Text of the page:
The film comes from a lucid place, born of a desire to understand and educate. David, a freelance journalist, pitches an article about what he sees his son going through (which became the award-winning New York Times piece 'My Addicted Son') . He wants to know what the drugs are doing to Nic, and how he can help. The introduction cross-cuts David’s reckoning with a montage of the family that breathes with love; an already effusive score weaves the patchwork of Nic’s childhood and David’s preventive heartache before the teenager is even seen.
Sewn-together snapshots of David and Nic’s journey create a non-linear kaleidoscopic structure. Flashbacks to early memories are colourful and grainy, as the pair play in the ocean or euphorically scream along to Nirvana on the road. The bliss in their time together mirrors eventual fissures, as Nic then deals with what he can only describe as feeling alien, when his disease offers the only remedy to the 'big black hole' inside of him. The fragmented cinematic experience is sprawling, with an eclectic score from Sigur Rós frontman Jónsi that evokes in turn the airy and bittersweet optimism of Captain Fantastic as much as the obsessive anxiety of Hereditary.
An emotionally and aesthetically taxing direction is anchored by the actors’ body language. The trust between Carell and Chalamet is vital in conveying the strength of David and Nic’s relationship. Demanding empathy and patience, the way they react to each other is essential to build a sense of what’s hurting beneath. Discussions of pop culture relics, singing John Lennon lyrics and honouring Charles Bukowski and Fitzgerald’s The Beautiful and Damned are all important ingredients in establishing the pair’s sensibilities, but it’s the instinctive details in the way they let tears fall and eyes meet that transcend the confines of fiction.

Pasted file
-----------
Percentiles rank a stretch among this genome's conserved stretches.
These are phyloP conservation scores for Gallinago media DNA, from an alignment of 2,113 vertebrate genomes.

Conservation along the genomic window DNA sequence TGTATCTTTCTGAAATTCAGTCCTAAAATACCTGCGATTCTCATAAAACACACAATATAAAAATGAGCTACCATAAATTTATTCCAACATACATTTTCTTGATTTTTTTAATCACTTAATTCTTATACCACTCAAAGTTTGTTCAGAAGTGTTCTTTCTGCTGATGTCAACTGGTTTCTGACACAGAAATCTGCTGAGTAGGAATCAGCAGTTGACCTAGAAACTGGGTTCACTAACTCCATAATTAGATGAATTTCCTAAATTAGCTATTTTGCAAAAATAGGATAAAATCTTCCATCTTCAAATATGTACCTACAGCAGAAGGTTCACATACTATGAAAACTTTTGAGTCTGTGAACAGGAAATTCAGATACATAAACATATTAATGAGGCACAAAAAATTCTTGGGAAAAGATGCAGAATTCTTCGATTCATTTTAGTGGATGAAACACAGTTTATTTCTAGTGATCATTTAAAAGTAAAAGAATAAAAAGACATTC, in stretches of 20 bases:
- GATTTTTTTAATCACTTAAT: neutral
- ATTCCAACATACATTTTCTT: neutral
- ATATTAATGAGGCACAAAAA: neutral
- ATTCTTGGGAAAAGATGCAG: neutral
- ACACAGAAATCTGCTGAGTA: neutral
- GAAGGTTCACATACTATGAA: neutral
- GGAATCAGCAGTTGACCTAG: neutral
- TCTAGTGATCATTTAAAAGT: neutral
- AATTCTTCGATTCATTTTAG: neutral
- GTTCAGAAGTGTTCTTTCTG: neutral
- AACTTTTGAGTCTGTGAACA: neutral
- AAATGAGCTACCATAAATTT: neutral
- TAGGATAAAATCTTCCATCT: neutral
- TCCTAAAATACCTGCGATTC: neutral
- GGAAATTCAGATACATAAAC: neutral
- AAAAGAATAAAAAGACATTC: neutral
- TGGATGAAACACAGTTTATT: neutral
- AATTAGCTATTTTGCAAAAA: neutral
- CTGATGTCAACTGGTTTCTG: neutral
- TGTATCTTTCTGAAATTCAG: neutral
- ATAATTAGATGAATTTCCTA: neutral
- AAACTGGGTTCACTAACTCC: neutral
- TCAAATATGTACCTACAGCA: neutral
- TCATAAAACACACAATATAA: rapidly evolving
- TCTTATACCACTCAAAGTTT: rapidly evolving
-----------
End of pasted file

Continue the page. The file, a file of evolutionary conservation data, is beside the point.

Timothée Chalamet plays Nic Sheff with raw, tender sensitivity
Timothée Chalamet was worried he’d never get another role as good as Elio in Call Me By Your Name. The 17-year-old lovesick and precocious teenager from André Aciman’s novel broke the world’s hearts, and Chalamet brought him to life with a delicate angst which earned him an Academy Award nomination. As Nic, he’s different. Where Elio was powerfully convincing as an introspective emblem of youthful obsession, Nic is at war with himself and everything around him, a self-destructing time bomb who actually does want to live.
When Nic lies, Chalamet’s lips carry on quaking while his face has stopped talking and his bloodshot eyes lull. He’s not the victim or the hero of this story, because that would imply some kind of ultimate ending. What separates this performance from other depictions of drug addiction or difficult teenagehood is that Chalamet walks a careful line of irrational disorder and genuine compassion which translates pain and hatred with incredible, universal sensitivity. Emotions run high, but seldom seem forced.
There is a constant seesaw between relapse and recovery. Nic’s health is never a sure fact, and the support from people who surround him might not be either. Memories of love exist in tandem with nightmares written in black ink and vicious insults about custody, suffocation and confusion. It’s important to take each day as it comes. When Beautiful Boy soars so high, you must be prepared for the pain with which it might then fall. Splintered storytelling takes risks that pay off, as ambition reflects the bravery with which the lives of David and Nic have been lived so far. Like holding a tiny heart of glass in the palm of your hand, this could all break at any moment. If it does, it still must be taken care of – every last sparkling shard.
Reviewed at the 2018 Toronto International Film Festival. Beautiful Boy hits UK cinemas on 18 January 2019.
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